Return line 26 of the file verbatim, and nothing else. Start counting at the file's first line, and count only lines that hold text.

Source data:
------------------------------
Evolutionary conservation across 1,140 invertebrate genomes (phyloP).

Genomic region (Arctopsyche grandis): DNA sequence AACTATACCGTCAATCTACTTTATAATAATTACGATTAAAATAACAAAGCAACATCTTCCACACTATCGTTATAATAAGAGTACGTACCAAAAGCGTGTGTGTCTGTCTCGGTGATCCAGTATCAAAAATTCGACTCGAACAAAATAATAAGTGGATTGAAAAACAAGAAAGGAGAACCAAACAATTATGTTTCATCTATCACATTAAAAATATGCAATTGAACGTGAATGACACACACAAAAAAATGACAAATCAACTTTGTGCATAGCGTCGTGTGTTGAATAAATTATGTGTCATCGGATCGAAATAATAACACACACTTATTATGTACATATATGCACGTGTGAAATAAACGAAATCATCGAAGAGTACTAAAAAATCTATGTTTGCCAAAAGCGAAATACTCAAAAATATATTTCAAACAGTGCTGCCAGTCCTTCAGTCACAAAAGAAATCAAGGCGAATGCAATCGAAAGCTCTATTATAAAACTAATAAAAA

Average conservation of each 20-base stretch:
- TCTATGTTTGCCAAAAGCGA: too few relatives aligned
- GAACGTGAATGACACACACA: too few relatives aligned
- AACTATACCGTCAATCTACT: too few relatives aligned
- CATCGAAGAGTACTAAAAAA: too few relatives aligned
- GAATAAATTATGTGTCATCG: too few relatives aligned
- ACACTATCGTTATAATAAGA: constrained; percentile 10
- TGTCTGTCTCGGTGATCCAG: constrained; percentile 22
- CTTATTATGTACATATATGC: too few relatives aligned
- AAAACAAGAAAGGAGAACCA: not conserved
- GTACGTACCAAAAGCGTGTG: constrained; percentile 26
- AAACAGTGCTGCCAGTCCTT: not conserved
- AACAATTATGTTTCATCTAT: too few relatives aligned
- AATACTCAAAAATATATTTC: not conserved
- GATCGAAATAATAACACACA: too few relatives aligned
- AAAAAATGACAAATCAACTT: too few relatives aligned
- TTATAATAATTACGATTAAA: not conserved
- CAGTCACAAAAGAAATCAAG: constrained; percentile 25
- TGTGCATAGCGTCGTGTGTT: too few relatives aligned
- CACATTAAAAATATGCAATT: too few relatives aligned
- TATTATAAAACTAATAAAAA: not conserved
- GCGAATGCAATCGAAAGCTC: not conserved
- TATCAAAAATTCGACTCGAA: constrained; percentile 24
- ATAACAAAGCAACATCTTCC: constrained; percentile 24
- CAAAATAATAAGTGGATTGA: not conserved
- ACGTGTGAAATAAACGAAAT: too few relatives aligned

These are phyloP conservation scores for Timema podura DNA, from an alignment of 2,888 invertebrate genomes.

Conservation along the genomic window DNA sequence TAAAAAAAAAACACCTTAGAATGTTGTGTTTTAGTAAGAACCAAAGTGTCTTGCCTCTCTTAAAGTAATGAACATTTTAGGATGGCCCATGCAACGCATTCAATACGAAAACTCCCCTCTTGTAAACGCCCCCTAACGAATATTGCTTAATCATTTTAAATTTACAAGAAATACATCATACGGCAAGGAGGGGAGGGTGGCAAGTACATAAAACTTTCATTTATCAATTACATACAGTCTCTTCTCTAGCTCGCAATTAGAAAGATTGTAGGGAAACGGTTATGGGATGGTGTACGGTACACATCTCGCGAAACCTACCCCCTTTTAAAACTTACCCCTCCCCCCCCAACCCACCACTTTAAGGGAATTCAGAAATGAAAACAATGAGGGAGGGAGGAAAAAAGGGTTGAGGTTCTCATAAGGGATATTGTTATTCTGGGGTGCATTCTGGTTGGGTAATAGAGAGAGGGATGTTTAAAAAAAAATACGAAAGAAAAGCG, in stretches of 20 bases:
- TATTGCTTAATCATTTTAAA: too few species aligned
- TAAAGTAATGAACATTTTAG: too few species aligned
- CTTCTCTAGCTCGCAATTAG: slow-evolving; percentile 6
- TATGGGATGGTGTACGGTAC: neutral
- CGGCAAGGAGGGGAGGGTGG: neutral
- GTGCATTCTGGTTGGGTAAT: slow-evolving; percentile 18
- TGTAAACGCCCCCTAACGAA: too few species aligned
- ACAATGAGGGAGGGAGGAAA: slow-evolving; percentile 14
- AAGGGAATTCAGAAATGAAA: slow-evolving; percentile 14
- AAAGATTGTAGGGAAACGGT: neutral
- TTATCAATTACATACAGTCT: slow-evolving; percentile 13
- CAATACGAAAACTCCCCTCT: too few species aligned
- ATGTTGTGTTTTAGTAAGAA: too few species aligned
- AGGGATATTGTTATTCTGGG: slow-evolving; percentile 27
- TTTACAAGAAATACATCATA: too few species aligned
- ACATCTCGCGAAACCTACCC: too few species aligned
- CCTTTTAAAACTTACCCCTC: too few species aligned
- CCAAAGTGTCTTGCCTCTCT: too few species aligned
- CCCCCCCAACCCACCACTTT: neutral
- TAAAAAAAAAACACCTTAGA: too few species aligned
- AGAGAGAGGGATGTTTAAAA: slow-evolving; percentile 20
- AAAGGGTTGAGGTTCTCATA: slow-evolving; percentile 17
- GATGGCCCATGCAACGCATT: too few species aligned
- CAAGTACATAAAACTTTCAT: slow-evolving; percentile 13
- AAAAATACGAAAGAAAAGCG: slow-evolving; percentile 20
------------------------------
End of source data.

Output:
- ATAACAAAGCAACATCTTCC: constrained; percentile 24